Tweed Fabric Suitable for Autumn - Winter
The name of the cloth was Twill or Tweel.
It is a harsh, waterproof and durable fabric.
Easily understandable, it bears the appreciation and recognition of the English and Scotsmen, some of Europe's most rampant inhabitants and, moreover, its inventors.
A fabric seller in London misunderstood the letter of a collaborator, and, believing that the name of the cloth is the same as the Tweed, presented it in the same way to the clientele. Since then, the name has remained unchanged.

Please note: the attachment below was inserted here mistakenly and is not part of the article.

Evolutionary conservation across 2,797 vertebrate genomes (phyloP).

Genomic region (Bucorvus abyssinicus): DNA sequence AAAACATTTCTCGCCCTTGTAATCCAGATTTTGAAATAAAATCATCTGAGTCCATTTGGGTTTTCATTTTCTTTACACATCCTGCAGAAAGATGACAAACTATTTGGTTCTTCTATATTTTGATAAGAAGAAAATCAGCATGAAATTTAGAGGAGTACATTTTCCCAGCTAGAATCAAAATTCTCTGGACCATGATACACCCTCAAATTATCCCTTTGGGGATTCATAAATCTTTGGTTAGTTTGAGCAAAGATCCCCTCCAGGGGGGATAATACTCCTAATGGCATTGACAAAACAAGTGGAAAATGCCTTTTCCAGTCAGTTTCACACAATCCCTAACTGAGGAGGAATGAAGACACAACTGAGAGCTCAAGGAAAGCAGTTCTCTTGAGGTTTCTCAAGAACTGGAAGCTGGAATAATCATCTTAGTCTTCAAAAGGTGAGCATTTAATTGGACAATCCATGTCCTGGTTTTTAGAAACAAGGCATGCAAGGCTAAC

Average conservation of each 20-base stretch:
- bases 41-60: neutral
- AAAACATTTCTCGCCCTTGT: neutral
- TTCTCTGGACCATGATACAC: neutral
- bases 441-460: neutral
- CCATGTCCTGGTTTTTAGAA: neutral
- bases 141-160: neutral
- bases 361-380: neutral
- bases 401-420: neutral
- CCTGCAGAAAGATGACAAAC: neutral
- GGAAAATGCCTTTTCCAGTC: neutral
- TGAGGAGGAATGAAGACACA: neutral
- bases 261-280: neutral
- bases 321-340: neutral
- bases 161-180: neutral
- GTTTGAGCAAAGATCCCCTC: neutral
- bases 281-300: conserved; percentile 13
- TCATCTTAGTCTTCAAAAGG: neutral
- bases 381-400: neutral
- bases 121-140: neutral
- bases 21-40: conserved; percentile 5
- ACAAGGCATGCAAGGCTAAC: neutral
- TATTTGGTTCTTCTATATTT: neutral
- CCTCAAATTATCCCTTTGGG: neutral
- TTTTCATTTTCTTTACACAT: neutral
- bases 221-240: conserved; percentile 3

One of the best-known producers, then, is Harris Tweed. In 1846, the year of famine for Scotland residents, Dunmore Countess, Catherine Murray, saw in the local looms the possibility of economic growth. It has prompted the workshop to produce more while it promotes its cloth itself among hobby-friendly aristocratic friends.
Later, to protect the Harris Tweed Orb Certification Mark, it became the first patent of its kind in the Islands, an act that testifies that the true Harris Tweed, the only one entitled to wear this name, comes exclusively from the western islands of Scotland.